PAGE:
An Elephant, (family Elephantidae), is the largest living land mammal or animal; it is very intelligent and is known for its sharp and keen memory. Elephants can have grey or black color skin. They are considered as the descendents of an extinct species called as mamamoth. Elephants are herbivorous and feed on leaves, plants, grains, fruits, and more. They are found most often in savannas, grasslands, and forests but occupy a wide range of habitats, including deserts, swamps, and highlands in tropical and subtropical regions of Africa and Asia. Most of the elephants are grey in color, however, in Thailand, they have white elephants. In addition, elephants are one of the longest-lived animals with an average lifespan of around 5-70 years. But, the oldest elephant to ever live passed away at the age of 86 years. Furthermore, they mostly inhabit jungles but humans have forced them to work in zoos and circuses. Elephants are considered to be one of the most intelligent animals. The trunk, or proboscis, of the elephant, is one of the most versatile organs to have evolved among mammals. This structure is unique to members of the order Proboscidea, which includes the extinct mastodons and mammoths. Anatomically, the trunk is a combination of the upper lip and nose; the nostrils are located at the tip. The trunk is large and powerful, weighing about 130 kg (290 pounds) in an adult male and capable of lifting a load of about 250 kg. Breathing, drinking, and eating are all vital functions of the trunk. Most breathing is performed through the trunk rather than the mouth.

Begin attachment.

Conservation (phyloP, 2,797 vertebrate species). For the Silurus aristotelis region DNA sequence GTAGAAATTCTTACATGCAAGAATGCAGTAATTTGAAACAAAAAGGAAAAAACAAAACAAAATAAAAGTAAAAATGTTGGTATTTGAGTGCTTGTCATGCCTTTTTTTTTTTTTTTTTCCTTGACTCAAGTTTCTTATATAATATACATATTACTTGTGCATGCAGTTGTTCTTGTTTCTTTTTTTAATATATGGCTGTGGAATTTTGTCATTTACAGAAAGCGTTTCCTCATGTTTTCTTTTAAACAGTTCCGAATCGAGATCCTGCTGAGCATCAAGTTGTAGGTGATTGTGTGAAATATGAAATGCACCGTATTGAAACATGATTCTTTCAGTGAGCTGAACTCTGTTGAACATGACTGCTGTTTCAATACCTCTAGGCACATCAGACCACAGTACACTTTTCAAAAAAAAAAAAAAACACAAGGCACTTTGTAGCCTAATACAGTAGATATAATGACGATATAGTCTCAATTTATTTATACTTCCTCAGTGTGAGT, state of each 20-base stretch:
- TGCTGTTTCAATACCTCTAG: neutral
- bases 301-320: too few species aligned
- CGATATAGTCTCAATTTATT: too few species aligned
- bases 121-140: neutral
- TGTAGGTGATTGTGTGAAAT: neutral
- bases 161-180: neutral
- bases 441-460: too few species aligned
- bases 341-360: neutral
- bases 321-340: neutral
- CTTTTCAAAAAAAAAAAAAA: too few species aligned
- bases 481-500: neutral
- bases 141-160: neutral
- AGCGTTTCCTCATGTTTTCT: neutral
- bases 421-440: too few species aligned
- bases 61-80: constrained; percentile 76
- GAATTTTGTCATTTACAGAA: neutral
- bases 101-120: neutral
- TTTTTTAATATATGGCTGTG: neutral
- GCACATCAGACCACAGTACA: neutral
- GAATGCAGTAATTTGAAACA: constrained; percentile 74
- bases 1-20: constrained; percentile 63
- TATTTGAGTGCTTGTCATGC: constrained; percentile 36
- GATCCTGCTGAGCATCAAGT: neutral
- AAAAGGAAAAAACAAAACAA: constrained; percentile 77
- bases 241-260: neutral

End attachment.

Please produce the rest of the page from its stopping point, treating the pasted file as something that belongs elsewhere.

Elephants drink by sucking as much as 10 liters (2.6 gallons) of water into the trunk and then squirting it into the mouth. They eat by detaching grasses, leaves, and fruit with the end of the trunk and using it to place this vegetation into the mouth. The trunk is also used to collect dust or grass for spraying onto themselves, presumably for protection against insect bites and the sun. If danger is suspected, elephants raise and swivel the trunk as if it were “an olfactory periscope,” possibly sniffing the air for information.
The word “elephant” is based on the Latin elephas (genitive elephantis) (“elephant”), which is the Latinised form of the Greek ἐλέφας (elephas) (genitive ἐλέφαντος (elephantos), probably from a non-Indo-European language, likely Phoenician. It is attested in Mycenaean Greek as e-re-pa (genitive e-re-pa-to) in Linear B syllabic script. As in Mycenaean Greek, Homer used the Greek word to mean ivory, but after the time of Herodotus, it also referred to the animal. The word “elephant” appears in Middle English as olyfaunt (c.1300) and was borrowed from Old French oliphant (12th century). Elephants come in the group of most intelligent creatures. They are capable of quite strong emotions. These creatures have earned the respect of people of Africa that share the landscape with them. This gives them a great cultural significance. Elephants are tourism magnets for mankind. In addition, they also play a great role in maintaining the biodiversity of the ecosystems. Most importantly, elephants are also significant for wildlife. They dig for water in the dry season with their tusks. It helps them survive the dry environment and droughts and also helps other animals to survive.
In addition, the elephants of the forest create gaps in the vegetation while eating. The gaps created to enable the growth of new plants as well as pathways for smaller animals. This method also helps in the dispersal of seeds by trees. Furthermore, even elephant dung is beneficial. The dung they leave contains seeds of plants they have consumed. This, in turn, helps the birth of new grasses, bushes, and even trees. Thus, they also boost the health of the savannah ecosystem.